A common standard of competition is achieved through equal application of "conditions and specifications . . . to all prospective bidders, " which permits preparation of "bids on the same basis." Id. at 532-33. The only two published decisions by courts of this state addressing the patent ambiguity doctrine describe it as a "necessary part of" our "salutary approach to public contracting." Id. at 533; accord Dugan, supra, 398 N.J.Super. at 241 (quoting D'Annunzio).

A patent ambiguity in a publicly bid contract is one that "either (1) would have been apparent to reasonable prospective bidders from the facts available, or (2) was in fact known to the contractor before submitting its bid." D'Annunzio, supra, 245 N.J.Super. at 534 (citations omitted). Where ambiguity is patent, the bidder has a duty to inquire, and a failure to do so bars a claim based on the contractor's resolution of the ambiguity. Ibid. Thus, the doctrine acts as a bar to relief sought by a successful bidder who did not bring the ambiguity to the bidding authority's attention.

The doctrine of patent ambiguity, applied by federal courts in addressing claims under federal public contracts, has been adopted by this court. Id. at 533-34. In effect, the patent ambiguity doctrine precludes reliance on an interpretation of a patently ambiguous contractual term against the drafter; it requires an interpretation disfavoring the successful bidder whose price is based on his or her independent resolution of a patent ambiguity. See Brezina Constr. Co. v. United States, 449 F.2d 372, 375 (Ct. Cl. 1971) (discussing the effect of the doctrine as applied by federal courts); D'Annunzio, supra, 245 N.J.Super. at 533 (explaining this established principle used in interpreting federal government contracts).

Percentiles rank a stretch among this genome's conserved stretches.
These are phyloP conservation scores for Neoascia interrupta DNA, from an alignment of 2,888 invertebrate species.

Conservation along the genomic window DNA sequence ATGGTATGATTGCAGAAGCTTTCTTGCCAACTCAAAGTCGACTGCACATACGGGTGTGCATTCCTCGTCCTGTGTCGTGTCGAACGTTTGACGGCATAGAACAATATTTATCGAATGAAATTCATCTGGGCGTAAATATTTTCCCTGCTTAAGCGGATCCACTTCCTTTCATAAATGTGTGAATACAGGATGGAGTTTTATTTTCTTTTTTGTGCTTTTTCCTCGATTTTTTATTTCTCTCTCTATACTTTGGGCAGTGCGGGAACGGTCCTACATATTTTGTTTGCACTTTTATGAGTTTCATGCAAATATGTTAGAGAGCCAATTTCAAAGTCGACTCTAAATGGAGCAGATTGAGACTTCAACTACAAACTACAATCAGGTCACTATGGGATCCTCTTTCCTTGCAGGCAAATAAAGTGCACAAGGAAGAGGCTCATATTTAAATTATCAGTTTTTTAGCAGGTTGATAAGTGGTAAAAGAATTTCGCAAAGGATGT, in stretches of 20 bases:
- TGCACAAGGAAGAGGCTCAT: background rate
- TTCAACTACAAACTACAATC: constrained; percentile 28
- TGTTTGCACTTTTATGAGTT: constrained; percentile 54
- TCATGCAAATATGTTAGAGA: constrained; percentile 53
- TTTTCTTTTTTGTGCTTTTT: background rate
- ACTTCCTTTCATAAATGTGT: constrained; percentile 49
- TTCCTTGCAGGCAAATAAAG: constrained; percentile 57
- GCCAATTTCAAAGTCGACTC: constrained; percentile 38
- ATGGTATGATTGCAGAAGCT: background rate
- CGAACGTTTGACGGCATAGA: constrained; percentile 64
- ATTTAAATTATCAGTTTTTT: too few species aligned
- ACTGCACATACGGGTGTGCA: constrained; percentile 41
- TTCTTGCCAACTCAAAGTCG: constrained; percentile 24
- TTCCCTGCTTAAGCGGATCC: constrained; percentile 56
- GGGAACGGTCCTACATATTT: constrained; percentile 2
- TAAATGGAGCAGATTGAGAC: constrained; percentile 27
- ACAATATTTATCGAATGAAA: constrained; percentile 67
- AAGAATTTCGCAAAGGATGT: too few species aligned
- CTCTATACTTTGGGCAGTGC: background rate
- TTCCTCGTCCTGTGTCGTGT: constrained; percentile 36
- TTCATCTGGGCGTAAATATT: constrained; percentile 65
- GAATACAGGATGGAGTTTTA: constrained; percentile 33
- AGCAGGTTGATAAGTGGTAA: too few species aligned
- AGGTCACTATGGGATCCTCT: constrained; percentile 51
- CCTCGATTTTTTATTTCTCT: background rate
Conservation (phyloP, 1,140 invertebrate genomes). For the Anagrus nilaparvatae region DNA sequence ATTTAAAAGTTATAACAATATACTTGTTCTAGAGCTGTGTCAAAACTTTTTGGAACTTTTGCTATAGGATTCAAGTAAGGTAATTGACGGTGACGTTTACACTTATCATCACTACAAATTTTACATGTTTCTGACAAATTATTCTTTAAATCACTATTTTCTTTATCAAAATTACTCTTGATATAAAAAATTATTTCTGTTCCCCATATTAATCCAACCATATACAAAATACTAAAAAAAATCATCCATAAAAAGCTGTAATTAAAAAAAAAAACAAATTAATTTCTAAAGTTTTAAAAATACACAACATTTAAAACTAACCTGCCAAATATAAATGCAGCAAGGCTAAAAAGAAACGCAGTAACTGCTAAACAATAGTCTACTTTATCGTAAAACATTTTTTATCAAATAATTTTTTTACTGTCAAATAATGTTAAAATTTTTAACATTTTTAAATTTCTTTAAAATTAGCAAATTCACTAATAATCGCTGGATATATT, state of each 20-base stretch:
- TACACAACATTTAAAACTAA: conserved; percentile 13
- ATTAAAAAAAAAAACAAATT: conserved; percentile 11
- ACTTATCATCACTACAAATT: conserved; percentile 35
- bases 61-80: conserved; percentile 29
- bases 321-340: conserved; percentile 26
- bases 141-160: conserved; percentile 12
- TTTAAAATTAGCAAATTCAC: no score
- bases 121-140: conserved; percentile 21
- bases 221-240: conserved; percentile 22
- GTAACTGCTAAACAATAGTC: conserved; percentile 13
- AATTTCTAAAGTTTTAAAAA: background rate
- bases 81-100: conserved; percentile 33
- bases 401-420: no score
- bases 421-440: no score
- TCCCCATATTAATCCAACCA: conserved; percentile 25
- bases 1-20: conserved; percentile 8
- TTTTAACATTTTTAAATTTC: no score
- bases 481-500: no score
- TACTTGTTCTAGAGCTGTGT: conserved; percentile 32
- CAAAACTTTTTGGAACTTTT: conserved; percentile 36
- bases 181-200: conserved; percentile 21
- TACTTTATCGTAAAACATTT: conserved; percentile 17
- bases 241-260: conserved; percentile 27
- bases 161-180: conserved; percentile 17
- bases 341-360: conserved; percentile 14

The difficulty is in distinguishing between ordinary and patent ambiguity. It requires "a case-by-case judgment based upon an objective standard." Newsom v. United States, 676 F.2d 647, 650 (Ct. Cl. 1982). The question is whether a reasonable person would find the ambiguity "patent and glaring." L. Rosenman Corp. v. United States, 390 F.2d 711, 713 (Ct. Cl. 1968); see also Newsom, supra, 676 F.2d at 650 n.6 (incorporating by reference L. Rosenman's objective standard). Resolution of that question requires a court to place "the contractual language at a point along a spectrum" and ask whether the ambiguity is "so glaring as to raise a duty to inquire[.]" Newsom, supra, 676 F.2d at 650.

By way of illustration, courts deem an ambiguity patent when there is no way to resolve a conflict without ignoring or violating one of the provisions. Ibid. In contrast, where a contract is simply silent on a point such as the location of transmitters required by the contract, a finding of patent ambiguity is unwarranted because a reasonable contractor can assume that the matter was left to his or her discretion. United States v. Turner Constr. Co., 819 F.2d 283, 286 (Fed. Cir. 1987).

The first part of the two-part standard for assessing patent ambiguity iterated in D'Annunzio and set forth previously — ambiguity that "would have been apparent to reasonable prospective bidders from the facts available" — is consistent with the federal standard. The second and alternate part of the D'Annunzio standard — the ambiguity "was in fact known to the contractor before submitting its bid" — is best viewed as addressing a contractor who actually perceived an ambiguity, patent or not, and resolved it without inquiry. Cf. Blount Bros. Constr. Co. v. United States, 346 F.2d 962, 973 (Ct. Cl. 1965) (finding an ambiguity latent and noting, "the contractor was genuinely ...